It is disrespectful, I’m sorry to say that. I mean, I’m not sorry to say that. That’s wrong. I really just think you need to think about the whole equation. I mean, if you’re honest about everything, honesty is a huge deal. It eliminates so much stuff that never has to happen.

Yeah, I think that makes sense. And yes, I agree to some extent that perhaps folks are only looking at one side of the equation here. However, I think I can see what some are hearing you say in that: by saying that it is this person’s obligation to disclose, and that it’s wise and respectful to disclose, I think it’s understandable how some people would see that as saying, well, you know, the flip side of that is that if you don’t, then these people who would do terrible things have a right to be so upset.
Yes, and that’s what I don’t want you to think.

So provide some clarity on that for me.
I understand why they do think that way. Everybody’s different. All I’m saying to you is that if you disclose, it can change the equation. I’m not saying you have to disclose. It’s just my opinion, that’s all. Anything I tell you, it’s just my opinion, and my own life. I’ve disclosed forever and it changed everything for me.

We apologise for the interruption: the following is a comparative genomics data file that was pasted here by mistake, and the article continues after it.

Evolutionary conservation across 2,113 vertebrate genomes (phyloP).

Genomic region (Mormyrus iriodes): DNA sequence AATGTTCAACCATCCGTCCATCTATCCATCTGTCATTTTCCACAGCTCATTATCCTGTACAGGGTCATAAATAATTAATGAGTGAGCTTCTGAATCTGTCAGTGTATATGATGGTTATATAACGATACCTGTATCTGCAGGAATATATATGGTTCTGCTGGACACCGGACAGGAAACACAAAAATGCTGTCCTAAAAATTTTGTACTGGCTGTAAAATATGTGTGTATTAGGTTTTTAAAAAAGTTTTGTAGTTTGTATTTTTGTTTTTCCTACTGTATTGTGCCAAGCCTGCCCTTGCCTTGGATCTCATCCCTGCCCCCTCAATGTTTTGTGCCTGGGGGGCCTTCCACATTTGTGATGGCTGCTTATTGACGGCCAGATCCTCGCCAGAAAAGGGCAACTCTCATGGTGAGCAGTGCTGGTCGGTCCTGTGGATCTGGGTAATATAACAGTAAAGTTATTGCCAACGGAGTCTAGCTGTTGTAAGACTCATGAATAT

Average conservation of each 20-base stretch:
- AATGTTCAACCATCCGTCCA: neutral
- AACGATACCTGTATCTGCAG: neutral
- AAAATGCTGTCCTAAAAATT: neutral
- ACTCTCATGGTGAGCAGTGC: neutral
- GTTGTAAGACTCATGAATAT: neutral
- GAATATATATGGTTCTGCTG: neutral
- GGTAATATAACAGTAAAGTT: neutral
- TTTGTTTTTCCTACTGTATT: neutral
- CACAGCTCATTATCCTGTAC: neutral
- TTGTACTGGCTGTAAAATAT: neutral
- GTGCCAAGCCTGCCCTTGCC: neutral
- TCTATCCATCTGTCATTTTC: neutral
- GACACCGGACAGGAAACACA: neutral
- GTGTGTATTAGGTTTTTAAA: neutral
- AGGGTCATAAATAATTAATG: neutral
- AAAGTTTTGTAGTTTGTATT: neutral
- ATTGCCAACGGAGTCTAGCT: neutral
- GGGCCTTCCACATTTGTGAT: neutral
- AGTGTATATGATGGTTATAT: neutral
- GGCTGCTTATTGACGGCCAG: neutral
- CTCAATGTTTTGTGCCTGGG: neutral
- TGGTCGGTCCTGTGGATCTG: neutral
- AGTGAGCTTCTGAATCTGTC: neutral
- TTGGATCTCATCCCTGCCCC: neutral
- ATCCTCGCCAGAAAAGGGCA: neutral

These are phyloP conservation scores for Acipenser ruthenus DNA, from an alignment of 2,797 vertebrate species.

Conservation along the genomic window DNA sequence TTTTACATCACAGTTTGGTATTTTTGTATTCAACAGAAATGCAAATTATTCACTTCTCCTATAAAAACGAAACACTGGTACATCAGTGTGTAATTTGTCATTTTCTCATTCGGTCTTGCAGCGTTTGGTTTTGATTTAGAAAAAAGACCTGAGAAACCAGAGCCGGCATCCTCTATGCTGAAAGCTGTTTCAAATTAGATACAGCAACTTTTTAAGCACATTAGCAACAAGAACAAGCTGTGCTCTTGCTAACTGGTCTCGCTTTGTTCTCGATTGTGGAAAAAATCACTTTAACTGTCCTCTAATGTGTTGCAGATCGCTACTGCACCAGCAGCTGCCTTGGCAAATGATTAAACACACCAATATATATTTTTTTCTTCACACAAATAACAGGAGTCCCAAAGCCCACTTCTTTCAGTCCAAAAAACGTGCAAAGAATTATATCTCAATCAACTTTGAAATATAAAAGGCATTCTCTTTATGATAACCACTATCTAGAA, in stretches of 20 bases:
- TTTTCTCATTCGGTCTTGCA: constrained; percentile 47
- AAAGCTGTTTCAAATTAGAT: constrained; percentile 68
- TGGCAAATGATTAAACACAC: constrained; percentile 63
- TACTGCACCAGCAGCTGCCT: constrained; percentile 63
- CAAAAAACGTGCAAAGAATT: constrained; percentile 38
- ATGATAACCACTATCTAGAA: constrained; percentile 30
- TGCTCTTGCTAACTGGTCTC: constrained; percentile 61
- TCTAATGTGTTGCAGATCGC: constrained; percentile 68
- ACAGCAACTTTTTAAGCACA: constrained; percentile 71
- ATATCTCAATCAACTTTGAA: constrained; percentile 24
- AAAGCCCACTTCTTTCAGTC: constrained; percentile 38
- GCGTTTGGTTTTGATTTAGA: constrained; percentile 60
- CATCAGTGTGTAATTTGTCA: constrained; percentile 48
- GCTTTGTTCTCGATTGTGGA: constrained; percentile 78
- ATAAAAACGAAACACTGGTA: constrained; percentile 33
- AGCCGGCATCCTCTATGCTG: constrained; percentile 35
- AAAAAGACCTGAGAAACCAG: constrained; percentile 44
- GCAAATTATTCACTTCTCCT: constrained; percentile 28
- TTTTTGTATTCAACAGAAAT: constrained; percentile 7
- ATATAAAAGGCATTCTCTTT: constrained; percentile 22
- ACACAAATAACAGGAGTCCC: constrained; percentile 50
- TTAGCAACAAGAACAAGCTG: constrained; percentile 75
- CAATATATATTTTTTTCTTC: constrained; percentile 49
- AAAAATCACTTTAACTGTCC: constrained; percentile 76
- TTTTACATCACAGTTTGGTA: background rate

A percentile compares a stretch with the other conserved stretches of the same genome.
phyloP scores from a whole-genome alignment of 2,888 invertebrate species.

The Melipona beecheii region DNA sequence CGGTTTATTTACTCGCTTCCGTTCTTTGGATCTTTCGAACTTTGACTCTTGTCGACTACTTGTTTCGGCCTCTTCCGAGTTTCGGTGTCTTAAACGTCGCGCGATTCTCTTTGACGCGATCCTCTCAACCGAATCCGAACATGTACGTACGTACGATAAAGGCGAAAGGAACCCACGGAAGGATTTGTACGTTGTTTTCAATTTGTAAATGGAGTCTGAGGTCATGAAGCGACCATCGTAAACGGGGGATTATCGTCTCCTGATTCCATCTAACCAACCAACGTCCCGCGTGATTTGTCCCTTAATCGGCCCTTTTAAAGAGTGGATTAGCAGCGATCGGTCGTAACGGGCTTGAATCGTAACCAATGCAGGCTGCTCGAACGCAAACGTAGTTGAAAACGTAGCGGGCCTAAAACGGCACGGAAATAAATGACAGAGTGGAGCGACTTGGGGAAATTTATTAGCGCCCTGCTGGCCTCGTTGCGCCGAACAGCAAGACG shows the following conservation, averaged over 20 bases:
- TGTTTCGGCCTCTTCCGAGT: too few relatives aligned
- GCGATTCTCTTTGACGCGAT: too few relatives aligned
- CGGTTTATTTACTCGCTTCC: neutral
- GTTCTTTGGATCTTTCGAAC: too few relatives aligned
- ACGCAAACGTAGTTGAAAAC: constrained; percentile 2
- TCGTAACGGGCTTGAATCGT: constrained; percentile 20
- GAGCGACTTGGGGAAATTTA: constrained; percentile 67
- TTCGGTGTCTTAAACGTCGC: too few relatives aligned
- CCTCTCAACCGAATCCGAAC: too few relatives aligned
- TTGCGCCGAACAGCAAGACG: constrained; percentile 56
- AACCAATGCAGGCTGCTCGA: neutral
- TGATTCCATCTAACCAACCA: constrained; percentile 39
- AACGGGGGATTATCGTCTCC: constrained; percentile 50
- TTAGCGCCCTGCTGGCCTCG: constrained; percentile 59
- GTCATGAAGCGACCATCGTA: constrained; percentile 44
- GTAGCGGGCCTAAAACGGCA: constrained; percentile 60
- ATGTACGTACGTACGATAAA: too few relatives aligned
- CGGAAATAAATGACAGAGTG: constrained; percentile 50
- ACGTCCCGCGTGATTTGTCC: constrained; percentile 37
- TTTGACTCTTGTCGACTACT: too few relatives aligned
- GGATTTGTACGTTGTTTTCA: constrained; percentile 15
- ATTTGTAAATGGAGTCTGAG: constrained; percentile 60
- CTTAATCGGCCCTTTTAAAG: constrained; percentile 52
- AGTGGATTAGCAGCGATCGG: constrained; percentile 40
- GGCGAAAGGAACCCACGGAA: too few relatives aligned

And yes, of course somebody’s going to be a little upset. I mean, come on, let’s just be honest about it. You don’t think somebody’s going to be upset when they say that [you're trans]? I’m not saying being upset equates to killing. That’s way out of left field. I don’t even know where that comes from. Because killing happens? Yes, but that’s a whole other situation. That’s that [killer]’s own stuff in there. Not everybody who gets in that situation feels like killing you. But on the other side, they might feel embarrassed or humiliated or a bunch of other things. The same things you feel when you don’t disclose and the situation happens. They’re feeling the same thing. Does that make sense?

Yeah. But then I pause, because those words that you were using, "humiliated or embarrassed," those are words that folks tend to use in a trans-panic defense in a courtroom. They'll say, "Oh, I was tricked. I was deceived. I was embarrassed. They lured me into something that I didn’t know." And that’s the kind of defense that we hear and that sometimes holds up in court.